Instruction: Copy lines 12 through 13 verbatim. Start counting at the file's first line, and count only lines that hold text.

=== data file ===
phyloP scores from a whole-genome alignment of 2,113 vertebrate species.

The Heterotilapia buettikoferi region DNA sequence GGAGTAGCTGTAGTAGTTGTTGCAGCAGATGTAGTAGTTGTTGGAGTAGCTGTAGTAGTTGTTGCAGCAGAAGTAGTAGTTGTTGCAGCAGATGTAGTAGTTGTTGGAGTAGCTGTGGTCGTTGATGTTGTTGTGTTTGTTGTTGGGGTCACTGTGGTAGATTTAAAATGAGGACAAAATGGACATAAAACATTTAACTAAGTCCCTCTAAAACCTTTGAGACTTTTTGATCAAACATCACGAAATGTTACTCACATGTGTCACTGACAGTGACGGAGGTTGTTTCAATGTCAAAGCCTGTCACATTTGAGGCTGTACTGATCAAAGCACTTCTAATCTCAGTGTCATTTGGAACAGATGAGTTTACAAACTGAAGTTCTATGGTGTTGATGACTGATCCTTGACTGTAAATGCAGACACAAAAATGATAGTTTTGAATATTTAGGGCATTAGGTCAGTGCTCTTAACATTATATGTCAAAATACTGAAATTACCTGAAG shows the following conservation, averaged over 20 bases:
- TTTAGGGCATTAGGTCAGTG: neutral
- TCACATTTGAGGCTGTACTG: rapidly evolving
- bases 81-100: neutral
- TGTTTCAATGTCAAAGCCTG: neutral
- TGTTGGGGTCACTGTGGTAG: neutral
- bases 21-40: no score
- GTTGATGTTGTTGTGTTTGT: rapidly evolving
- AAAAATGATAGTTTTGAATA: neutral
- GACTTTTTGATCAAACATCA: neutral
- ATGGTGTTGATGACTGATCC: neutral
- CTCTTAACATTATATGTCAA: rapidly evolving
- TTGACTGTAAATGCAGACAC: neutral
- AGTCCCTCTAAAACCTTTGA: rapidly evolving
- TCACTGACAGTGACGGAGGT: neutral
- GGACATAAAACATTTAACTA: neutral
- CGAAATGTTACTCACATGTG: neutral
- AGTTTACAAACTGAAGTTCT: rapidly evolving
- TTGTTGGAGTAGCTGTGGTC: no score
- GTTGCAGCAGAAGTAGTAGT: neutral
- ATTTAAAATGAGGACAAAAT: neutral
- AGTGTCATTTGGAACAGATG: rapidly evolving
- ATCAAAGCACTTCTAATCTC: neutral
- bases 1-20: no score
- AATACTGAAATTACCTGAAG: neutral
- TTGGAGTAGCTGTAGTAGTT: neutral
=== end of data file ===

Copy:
- ATGGTGTTGATGACTGATCC: neutral
- CTCTTAACATTATATGTCAA: rapidly evolving